Some big parties going on for the past couple of weeks and the Siren's best hats were all being re-blocked, so she didn't go. Thursday night TCM, in the slyest bit of counter-programming the Siren has seen in some time, ran an entire evening of Mack Sennett shorts.
Now if this doesn't prove to one and all that Turner Classic Movies is the greatest damn channel in the history of channels, television, or people named Turner, the Siren doesn't know what will. The Siren's been seeing Sennett shorts mined for years for "quaint" clips meant to poke fun at the primitive nature of early cinema. And here he was, lovingly restored, respectfully introduced by Ben Mankiewicz, and being shown in prime time.
The Siren has been having one of those months where she's all, "Gosh, my movie viewing is feeling so, so, well--current" so this was perfect. And who should jump out at her during these shorts? Not Chester Conklin or Raymond Griffith or the Keystone Kops or Chaplin or Arbuckle, but Mabel Normand.
Normand was a known quantity; the Siren loves Mickey and He Did and He Didn't and Tillie's Punctured Romance and many others. Sitting down with the Sennett films that put her on the map was fascinating, though. Normand was utterly fresh and natural on camera. Through more than two hours of viewing the Siren never saw her mug.
John Barrymore told Mary Astor, "Think! the camera is a mind-reader." And what Sennett's camera saw in Normand was unaffected charm. It's a charm that, oddly, doesn't read much in stills at all. What a Normand photograph shows you is a pretty woman with a cute smile. You have to watch her in motion to understand why she bewitched so many, including Chaplin and of course Sennett himself.
The short that captivated the Siren was this one, for reasons that will become clear. The Water Nymph is cute, but not sidesplitting; it's famous mostly for Normand's bathing-suit scene, which according to Ben Mank inaugurated the immortal Sennett Bathing Beauties. But look at Normand earlier, laughing behind her hand at her pompous suitor. It could easily play as mean, even bitchy; Mabel's mockery seems to come from a place of pure joy, not a hint of malice in it.
It's hard to watch Normand without some small spot in the back of your mind cringing away from what fate had in store for her. (It's even harder when she's playing opposite frequent costar Roscoe Arbuckle.) The Siren has read, and mightily enjoyed, Sidney D. Kirkpatrick's A Cast of Killers, about the William Desmond Taylor murder that started Mabel's slide. For those who don't know the book, it is based on King Vidor's unpublished papers.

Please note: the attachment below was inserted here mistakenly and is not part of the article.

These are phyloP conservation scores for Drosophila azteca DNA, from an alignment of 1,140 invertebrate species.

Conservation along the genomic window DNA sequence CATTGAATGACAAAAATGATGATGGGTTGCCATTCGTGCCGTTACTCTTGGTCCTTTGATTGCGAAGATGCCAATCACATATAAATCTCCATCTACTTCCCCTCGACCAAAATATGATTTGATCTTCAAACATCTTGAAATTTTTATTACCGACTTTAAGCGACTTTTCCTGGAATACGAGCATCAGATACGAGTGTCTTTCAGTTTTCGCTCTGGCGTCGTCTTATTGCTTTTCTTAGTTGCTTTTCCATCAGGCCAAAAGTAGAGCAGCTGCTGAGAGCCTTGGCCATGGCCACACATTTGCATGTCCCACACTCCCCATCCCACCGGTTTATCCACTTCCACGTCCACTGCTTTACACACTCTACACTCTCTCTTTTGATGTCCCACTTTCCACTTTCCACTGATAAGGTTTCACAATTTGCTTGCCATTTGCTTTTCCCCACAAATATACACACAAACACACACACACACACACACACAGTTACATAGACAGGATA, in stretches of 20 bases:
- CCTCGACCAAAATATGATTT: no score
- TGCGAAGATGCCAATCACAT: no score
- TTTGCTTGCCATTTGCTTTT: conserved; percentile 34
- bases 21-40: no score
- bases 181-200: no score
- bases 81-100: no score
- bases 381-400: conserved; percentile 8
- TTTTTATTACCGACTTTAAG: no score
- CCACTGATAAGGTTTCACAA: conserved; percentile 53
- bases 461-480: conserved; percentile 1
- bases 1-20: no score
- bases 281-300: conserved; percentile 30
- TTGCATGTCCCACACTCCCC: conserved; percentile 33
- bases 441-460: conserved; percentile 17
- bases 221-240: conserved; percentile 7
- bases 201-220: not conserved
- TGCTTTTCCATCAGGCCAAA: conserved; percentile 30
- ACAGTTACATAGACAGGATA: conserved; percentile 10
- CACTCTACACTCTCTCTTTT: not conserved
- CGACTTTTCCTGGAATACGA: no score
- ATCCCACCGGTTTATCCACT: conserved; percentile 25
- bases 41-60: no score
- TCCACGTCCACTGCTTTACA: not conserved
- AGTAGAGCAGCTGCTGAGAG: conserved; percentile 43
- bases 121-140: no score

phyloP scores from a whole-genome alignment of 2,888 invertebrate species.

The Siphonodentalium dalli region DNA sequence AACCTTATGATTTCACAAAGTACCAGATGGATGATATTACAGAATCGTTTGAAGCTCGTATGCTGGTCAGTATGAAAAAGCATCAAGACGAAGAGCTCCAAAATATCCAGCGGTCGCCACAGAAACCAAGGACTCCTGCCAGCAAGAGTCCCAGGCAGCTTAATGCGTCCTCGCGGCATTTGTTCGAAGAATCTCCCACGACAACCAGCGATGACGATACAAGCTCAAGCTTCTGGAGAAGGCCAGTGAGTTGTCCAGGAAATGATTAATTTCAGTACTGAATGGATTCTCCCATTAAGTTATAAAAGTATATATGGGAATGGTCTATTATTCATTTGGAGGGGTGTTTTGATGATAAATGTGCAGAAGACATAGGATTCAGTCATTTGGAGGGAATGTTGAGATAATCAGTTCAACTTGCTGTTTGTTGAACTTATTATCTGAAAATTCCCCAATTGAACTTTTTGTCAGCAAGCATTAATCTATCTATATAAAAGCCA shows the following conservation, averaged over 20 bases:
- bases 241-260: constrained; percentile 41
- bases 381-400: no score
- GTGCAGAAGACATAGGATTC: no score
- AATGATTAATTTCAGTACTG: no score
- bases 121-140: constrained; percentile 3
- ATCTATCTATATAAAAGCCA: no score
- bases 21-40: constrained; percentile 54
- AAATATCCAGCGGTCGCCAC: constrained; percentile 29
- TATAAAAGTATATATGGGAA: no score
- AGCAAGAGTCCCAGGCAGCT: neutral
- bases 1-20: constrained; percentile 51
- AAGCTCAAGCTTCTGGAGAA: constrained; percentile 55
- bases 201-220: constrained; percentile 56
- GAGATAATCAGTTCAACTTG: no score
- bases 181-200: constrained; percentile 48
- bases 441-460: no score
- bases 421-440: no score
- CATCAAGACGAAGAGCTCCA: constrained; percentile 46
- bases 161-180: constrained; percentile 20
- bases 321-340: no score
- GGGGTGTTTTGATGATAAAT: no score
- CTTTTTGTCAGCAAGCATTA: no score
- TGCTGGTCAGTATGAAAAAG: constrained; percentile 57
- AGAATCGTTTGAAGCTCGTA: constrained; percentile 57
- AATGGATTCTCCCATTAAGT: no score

Toward the end of his life, Vidor became fascinated with this unsolved Hollywood killing, and he wanted to make a movie about it. The book casts Vidor, delightfully, as a sort of Hollywood Jessica Fletcher, running around talking to the silent stars and film people still alive and trying to piece the story together. In the end he comes up with a culprit, one that's revealed in a scene that plays as tragedy, although Vidor's solution absolutely hasn't convinced a lot of the case's devotees. All the Siren can say is that whether or not Vidor had the right perp, it plays. (The case has spawned a whole school of theorizing, Taylorology, which seems to be the perfect hobby for people who find Kennedy conspiracy research to be boringly uncomplicated.)
Normand's in A Cast of Killers, of course, as lovable in that book as she was everywhere else. When it was published in 1986 there was talk of making it into a movie, which still hasn't happened. Certain of the Siren's far-flung correspondents have told her they believe the movie will never happen; that even today, there are those who want to bury the story. The Siren isn't plugged-in enough to say, but the fact that the book has never been filmed is a pity. The Siren adores King Vidor, and the idea of raising his profile with the general public appeals enormously to her.
Vidor would be hard to cast. Normand would be harder.
As the Siren recalls, A Cast of Killers doesn't tell the following tale from Vidor's autobiography, A Tree Is a Tree. Kirkpatrick probably was wise enough to know he couldn't equal it.
In 1931, Vidor and Laurence Stallings were at Vidor's home, working on a screenplay about Billy the Kid. The two men were dressed in tennis whites and bright sweaters, but when they received a summons to meet with Irving Thalberg, they dropped everything and didn't bother to change into anything more sober. They joined Thalberg in his limousine, along with legendary MGM executive Eddie Mannix (whose fearsome reputation has its own school of conspiracy thought). The men discussed Billy's bloody career for a while, when Vidor realized that this wasn't an aimless joyride, they had a destination.